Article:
Celebrity Culture: The Worldwide Obsession

What Fuels Our Fascination With Celebrities?


What do you see when you walk through the checkout aisle at any grocery store? You are bombarded with tabloid magazine upon tabloid magazine with the face of a Kardashian plastered on the front cover. Although we would like to think that we have the willpower to turn our heads as we impatiently wait for the cashier to finally reach us in line, the truth of the matter is that some people give in to their curiosity and pick up the occasional Us Weekly or People magazine. What is it that draws us to celebrities and makes us incapable of completely ignoring them?

“Many members of the general American public are intrigued by the lives of celebrities for a variety of reasons,” said Mary Harris, public relations professor. “The media, at times, glorifies the rise and fall of famous individuals, including actors, singers, reality television personalities, athletes, politicians, and talk show hosts. Average citizens may be intrigued by the idea of the unique and almost unrealistic lifestyles of some of these celebrities.”

 Oftentimes, people look to celebrities to be the trendsetters. Although the Oscars are meant to be an evening to honor the great works in the film industry, most of us only watch the red carpet to see what Angelina Jolie or Jennifer Lopez is wearing.

Those who make it through the ceremony itself are more interested in which celebrity did a wardrobe change, who is making his or her first public outing with a new significant other or which celebrity the host is going to offend first.

Daniel Kruger, a psychologist at the University of Michigan, believes that when people know what is going on with the rich and famous, they can better their social lives by knowing what is going on in various social circles. Tabloid photographs of Hollywood starlets leaving certain clubs at all hours of the night tell the people where the social scene is and what the party trends of the moment are.

“I think our society is obsessed with celebrities because some people admire and envy celebrities’ lives and wish to be in their shoes,” said Meredith Cahil, first-year student. “People find celebritites so appealing because they have fame, talent, and money that can sometimes seem unattainable to the average person.”

People relate to celebrities, says life coach Deborah King on her website, deborahkingcenter.com. When a celebrity behaves a certain way, we either reevaluate ourselves, or we reevaluate the way we view that particular celebrity. At times, people immerse themselves so much into celebrities that when something either good or bad happens to that particular celebrity, the individual feels affected.

For instance, the Royal Wedding was an international news story that captured audiences. Everyone wanted a glimpse of what Kate Middleton would be wearing. Morning news shows broadcasted the entire wedding from start to finish rather than showing the morning news. According to bbc.com, nearly 24 million viewers in the UK watched the Royal Wedding, while 23 million people watched in the United States. Although the wedding contributes nothing to the lives of the general public, people chose to watch every moment of the celebration. For female audiences, the idea of an ordinary girl marrying a future king and having a wedding of that magnitude draws her to watch the ceremony and envision herself as the future princess about to marry her future king.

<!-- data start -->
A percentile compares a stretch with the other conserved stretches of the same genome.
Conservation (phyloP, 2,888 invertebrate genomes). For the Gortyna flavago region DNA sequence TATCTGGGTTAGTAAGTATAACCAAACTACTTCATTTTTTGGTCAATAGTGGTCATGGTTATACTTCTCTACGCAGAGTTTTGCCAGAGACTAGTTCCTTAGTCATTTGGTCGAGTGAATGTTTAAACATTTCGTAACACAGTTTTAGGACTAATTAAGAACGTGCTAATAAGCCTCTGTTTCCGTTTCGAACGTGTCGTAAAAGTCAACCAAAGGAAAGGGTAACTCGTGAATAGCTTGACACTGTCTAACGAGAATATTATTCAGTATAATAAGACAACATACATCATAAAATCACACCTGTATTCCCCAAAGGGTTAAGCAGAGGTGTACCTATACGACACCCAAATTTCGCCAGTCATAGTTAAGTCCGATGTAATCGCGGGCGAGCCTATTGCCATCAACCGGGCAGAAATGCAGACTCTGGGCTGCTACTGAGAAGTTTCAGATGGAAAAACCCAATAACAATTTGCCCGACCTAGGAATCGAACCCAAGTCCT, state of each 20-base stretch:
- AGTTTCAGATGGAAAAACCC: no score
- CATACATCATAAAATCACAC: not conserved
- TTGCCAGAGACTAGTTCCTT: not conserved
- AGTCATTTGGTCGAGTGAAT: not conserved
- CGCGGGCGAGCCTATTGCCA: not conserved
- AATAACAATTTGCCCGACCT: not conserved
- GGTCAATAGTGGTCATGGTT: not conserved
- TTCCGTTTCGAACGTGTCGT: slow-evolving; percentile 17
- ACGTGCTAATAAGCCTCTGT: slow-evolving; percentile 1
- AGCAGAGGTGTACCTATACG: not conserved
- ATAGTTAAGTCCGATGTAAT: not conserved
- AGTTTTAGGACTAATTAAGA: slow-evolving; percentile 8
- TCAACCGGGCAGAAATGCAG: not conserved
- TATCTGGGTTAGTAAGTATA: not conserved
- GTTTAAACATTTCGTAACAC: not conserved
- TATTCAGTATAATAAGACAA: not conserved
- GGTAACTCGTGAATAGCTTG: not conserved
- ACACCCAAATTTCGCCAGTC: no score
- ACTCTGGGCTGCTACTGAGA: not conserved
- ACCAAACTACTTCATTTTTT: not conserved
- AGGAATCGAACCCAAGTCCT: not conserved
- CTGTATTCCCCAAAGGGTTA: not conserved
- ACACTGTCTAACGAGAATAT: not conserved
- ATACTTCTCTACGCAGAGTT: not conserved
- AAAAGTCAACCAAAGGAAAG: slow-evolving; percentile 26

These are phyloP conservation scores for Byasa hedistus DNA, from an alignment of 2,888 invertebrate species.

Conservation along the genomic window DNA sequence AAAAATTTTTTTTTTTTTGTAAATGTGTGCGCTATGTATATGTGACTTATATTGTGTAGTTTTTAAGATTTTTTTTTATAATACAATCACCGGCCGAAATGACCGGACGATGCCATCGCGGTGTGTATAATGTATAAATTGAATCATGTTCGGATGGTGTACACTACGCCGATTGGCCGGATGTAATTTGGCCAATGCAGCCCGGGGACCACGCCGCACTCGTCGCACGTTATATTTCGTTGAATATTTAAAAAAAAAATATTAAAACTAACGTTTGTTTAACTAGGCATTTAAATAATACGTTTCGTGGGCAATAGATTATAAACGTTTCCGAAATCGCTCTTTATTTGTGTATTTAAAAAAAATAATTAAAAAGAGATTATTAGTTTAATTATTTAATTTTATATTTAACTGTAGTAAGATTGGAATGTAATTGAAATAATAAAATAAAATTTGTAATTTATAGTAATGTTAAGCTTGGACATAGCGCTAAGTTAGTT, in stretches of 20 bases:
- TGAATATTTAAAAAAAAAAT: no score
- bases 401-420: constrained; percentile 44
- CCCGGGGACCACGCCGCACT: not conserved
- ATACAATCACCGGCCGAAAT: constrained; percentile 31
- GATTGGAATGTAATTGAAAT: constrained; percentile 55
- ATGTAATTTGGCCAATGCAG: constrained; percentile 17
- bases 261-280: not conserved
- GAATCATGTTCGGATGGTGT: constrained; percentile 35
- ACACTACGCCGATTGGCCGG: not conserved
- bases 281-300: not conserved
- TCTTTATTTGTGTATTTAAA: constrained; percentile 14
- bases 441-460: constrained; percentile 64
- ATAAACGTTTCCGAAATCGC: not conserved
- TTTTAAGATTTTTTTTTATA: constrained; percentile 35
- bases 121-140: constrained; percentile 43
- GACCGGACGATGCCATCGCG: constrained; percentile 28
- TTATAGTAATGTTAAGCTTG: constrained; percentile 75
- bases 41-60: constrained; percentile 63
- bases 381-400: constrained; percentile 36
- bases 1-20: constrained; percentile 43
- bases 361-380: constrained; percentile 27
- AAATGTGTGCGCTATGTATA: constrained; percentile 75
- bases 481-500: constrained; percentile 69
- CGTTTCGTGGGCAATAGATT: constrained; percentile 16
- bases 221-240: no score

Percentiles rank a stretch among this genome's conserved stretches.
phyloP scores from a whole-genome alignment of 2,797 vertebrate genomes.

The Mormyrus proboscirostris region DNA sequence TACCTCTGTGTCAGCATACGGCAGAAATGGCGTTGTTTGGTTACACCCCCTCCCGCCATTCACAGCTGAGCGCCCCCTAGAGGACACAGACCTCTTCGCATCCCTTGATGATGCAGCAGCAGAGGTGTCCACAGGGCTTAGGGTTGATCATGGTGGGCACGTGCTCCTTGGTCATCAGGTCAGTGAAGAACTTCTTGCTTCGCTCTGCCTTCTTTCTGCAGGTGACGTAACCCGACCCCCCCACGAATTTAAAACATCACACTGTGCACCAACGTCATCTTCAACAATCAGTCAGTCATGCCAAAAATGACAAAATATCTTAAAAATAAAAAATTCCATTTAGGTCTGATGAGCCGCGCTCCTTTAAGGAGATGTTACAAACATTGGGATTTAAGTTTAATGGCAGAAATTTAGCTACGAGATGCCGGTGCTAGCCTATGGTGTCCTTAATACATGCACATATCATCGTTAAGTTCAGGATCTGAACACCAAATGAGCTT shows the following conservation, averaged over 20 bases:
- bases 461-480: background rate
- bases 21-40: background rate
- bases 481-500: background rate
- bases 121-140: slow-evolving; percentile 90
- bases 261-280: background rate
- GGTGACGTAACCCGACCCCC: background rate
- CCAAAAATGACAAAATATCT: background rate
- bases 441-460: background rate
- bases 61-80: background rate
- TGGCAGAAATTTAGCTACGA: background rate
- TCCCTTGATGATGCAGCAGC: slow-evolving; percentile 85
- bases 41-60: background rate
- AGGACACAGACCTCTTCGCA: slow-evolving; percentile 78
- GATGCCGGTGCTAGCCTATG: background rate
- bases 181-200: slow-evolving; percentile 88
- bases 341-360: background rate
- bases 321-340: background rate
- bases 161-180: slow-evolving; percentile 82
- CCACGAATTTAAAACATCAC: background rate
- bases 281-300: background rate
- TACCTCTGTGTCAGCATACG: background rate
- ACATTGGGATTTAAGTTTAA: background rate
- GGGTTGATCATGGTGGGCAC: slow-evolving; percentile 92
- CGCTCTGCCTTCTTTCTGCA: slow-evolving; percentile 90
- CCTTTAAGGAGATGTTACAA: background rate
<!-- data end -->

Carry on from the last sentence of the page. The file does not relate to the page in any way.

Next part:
People choose to vicariously live their lives through their favorite celebrities, and when they see the downfall of the rich and famous, it humanizes celebrities and makes people feel as if celebrities are just people who do make mistakes.

“Some people enjoy celebrity gossip because it is an escape from their own reality; others enjoy it because it makes them feel better about their own lives to watch the demise of the rich and famous,” Harris said. “Most people in America have been bombarded by consumerism, materialism, wealth, power and fame, and this has all been exemplified through the lives of celebrities, and I think people are mainly interested in this because it is something that is so different from the lifestyles of average citizens.”

In some way, the public uses celebrities as a way to connect with one another, according to King. “We often relate to celebrities more easily than to our own friends and neighbors. We no longer stop in the village square or at the communal well to connect to each other. Instead, we use celebrities to feel connected,” King said via her website deborahkingcenter.com.

Websites such as TMZ are also major contributors to the celebrity obsession. Their ability to provide people with candid photographs of celebrities, sometimes in compromising positions, draws the public to their sites even more because they create a certain level of curiosity, and the media feeds on the interest of the people. TMZ.com have nearly five million hits a day, according to deborahkingcenter.com. So, the paparazzi will continue to follow celebrities around trying to catch them doing something either embarrassing or inappropriate. The more these media outlets provide, the greater the interest becomes.

Celebrity obsessions are driven by many factors. Whether the general public views celebrity gossip as a means to escape their mundane lives, or as a way to connect with one another, the celebrity obsession in today’s society is a cycle powered by the ever growing interest of the people and the media’s ability to give the people what they want.

IMAGE TAKEN from starcasm.net